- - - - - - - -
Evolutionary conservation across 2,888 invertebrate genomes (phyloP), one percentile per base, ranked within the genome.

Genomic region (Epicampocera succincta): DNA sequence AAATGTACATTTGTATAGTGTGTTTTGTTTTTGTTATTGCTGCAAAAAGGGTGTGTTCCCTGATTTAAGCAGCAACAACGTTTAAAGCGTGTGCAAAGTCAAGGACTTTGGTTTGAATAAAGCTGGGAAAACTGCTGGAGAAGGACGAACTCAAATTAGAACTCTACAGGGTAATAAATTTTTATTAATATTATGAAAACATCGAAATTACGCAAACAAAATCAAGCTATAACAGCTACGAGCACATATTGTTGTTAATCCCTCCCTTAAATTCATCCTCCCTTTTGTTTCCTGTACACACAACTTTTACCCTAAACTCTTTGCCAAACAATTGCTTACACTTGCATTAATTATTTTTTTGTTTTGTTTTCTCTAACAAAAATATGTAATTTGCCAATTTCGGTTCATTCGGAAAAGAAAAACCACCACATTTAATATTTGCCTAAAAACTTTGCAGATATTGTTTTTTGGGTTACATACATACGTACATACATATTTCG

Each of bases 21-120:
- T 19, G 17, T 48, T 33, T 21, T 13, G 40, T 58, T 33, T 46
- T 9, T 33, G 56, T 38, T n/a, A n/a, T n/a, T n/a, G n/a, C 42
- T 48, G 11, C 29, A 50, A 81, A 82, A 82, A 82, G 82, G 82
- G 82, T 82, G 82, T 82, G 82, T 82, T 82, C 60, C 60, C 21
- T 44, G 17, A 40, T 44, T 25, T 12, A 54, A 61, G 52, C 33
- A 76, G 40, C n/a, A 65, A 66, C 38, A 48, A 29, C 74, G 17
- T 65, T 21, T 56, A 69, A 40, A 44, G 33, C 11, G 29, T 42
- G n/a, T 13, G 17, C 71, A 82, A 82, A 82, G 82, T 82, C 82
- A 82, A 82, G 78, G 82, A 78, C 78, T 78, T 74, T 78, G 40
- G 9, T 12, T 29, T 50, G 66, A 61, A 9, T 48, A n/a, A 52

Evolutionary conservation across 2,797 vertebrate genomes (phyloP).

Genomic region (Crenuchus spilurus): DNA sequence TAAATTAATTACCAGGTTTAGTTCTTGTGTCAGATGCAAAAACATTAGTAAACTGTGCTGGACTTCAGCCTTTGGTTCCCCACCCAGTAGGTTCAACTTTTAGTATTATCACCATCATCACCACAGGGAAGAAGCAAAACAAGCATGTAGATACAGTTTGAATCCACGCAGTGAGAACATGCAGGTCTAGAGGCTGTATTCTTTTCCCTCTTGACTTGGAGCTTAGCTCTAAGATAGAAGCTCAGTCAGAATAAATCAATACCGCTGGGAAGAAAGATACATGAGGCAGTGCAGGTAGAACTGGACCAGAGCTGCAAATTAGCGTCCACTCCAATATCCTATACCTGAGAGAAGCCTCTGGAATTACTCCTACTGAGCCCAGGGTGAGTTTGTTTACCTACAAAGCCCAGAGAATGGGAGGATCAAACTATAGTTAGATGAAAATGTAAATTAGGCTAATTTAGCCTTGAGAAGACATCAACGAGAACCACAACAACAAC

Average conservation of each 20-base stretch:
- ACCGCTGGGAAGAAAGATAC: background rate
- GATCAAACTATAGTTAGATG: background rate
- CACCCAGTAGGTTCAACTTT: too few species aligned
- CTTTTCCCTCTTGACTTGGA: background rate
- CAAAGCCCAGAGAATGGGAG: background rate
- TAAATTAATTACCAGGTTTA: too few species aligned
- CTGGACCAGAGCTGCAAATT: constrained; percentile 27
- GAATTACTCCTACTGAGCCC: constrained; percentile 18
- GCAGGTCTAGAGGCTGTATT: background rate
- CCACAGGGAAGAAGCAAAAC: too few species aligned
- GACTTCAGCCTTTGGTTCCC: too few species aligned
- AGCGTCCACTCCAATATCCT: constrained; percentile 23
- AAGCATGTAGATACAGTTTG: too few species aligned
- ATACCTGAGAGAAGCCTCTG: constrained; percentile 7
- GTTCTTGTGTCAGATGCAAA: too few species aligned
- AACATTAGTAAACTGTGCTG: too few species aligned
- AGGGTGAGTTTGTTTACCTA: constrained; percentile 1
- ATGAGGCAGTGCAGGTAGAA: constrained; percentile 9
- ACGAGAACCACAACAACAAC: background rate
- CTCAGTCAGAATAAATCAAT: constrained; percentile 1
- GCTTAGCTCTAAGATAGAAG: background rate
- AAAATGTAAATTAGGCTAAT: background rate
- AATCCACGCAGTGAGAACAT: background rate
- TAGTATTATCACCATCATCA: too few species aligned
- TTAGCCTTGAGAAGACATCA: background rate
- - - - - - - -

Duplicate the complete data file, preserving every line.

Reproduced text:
Evolutionary conservation across 2,888 invertebrate genomes (phyloP), one percentile per base, ranked within the genome.

Genomic region (Epicampocera succincta): DNA sequence AAATGTACATTTGTATAGTGTGTTTTGTTTTTGTTATTGCTGCAAAAAGGGTGTGTTCCCTGATTTAAGCAGCAACAACGTTTAAAGCGTGTGCAAAGTCAAGGACTTTGGTTTGAATAAAGCTGGGAAAACTGCTGGAGAAGGACGAACTCAAATTAGAACTCTACAGGGTAATAAATTTTTATTAATATTATGAAAACATCGAAATTACGCAAACAAAATCAAGCTATAACAGCTACGAGCACATATTGTTGTTAATCCCTCCCTTAAATTCATCCTCCCTTTTGTTTCCTGTACACACAACTTTTACCCTAAACTCTTTGCCAAACAATTGCTTACACTTGCATTAATTATTTTTTTGTTTTGTTTTCTCTAACAAAAATATGTAATTTGCCAATTTCGGTTCATTCGGAAAAGAAAAACCACCACATTTAATATTTGCCTAAAAACTTTGCAGATATTGTTTTTTGGGTTACATACATACGTACATACATATTTCG

Each of bases 21-120:
- T 19, G 17, T 48, T 33, T 21, T 13, G 40, T 58, T 33, T 46
- T 9, T 33, G 56, T 38, T n/a, A n/a, T n/a, T n/a, G n/a, C 42
- T 48, G 11, C 29, A 50, A 81, A 82, A 82, A 82, G 82, G 82
- G 82, T 82, G 82, T 82, G 82, T 82, T 82, C 60, C 60, C 21
- T 44, G 17, A 40, T 44, T 25, T 12, A 54, A 61, G 52, C 33
- A 76, G 40, C n/a, A 65, A 66, C 38, A 48, A 29, C 74, G 17
- T 65, T 21, T 56, A 69, A 40, A 44, G 33, C 11, G 29, T 42
- G n/a, T 13, G 17, C 71, A 82, A 82, A 82, G 82, T 82, C 82
- A 82, A 82, G 78, G 82, A 78, C 78, T 78, T 74, T 78, G 40
- G 9, T 12, T 29, T 50, G 66, A 61, A 9, T 48, A n/a, A 52

Evolutionary conservation across 2,797 vertebrate genomes (phyloP).

Genomic region (Crenuchus spilurus): DNA sequence TAAATTAATTACCAGGTTTAGTTCTTGTGTCAGATGCAAAAACATTAGTAAACTGTGCTGGACTTCAGCCTTTGGTTCCCCACCCAGTAGGTTCAACTTTTAGTATTATCACCATCATCACCACAGGGAAGAAGCAAAACAAGCATGTAGATACAGTTTGAATCCACGCAGTGAGAACATGCAGGTCTAGAGGCTGTATTCTTTTCCCTCTTGACTTGGAGCTTAGCTCTAAGATAGAAGCTCAGTCAGAATAAATCAATACCGCTGGGAAGAAAGATACATGAGGCAGTGCAGGTAGAACTGGACCAGAGCTGCAAATTAGCGTCCACTCCAATATCCTATACCTGAGAGAAGCCTCTGGAATTACTCCTACTGAGCCCAGGGTGAGTTTGTTTACCTACAAAGCCCAGAGAATGGGAGGATCAAACTATAGTTAGATGAAAATGTAAATTAGGCTAATTTAGCCTTGAGAAGACATCAACGAGAACCACAACAACAAC

Average conservation of each 20-base stretch:
- ACCGCTGGGAAGAAAGATAC: background rate
- GATCAAACTATAGTTAGATG: background rate
- CACCCAGTAGGTTCAACTTT: too few species aligned
- CTTTTCCCTCTTGACTTGGA: background rate
- CAAAGCCCAGAGAATGGGAG: background rate
- TAAATTAATTACCAGGTTTA: too few species aligned
- CTGGACCAGAGCTGCAAATT: constrained; percentile 27
- GAATTACTCCTACTGAGCCC: constrained; percentile 18
- GCAGGTCTAGAGGCTGTATT: background rate
- CCACAGGGAAGAAGCAAAAC: too few species aligned
- GACTTCAGCCTTTGGTTCCC: too few species aligned
- AGCGTCCACTCCAATATCCT: constrained; percentile 23
- AAGCATGTAGATACAGTTTG: too few species aligned
- ATACCTGAGAGAAGCCTCTG: constrained; percentile 7
- GTTCTTGTGTCAGATGCAAA: too few species aligned
- AACATTAGTAAACTGTGCTG: too few species aligned
- AGGGTGAGTTTGTTTACCTA: constrained; percentile 1
- ATGAGGCAGTGCAGGTAGAA: constrained; percentile 9
- ACGAGAACCACAACAACAAC: background rate
- CTCAGTCAGAATAAATCAAT: constrained; percentile 1
- GCTTAGCTCTAAGATAGAAG: background rate
- AAAATGTAAATTAGGCTAAT: background rate
- AATCCACGCAGTGAGAACAT: background rate
- TAGTATTATCACCATCATCA: too few species aligned
- TTAGCCTTGAGAAGACATCA: background rate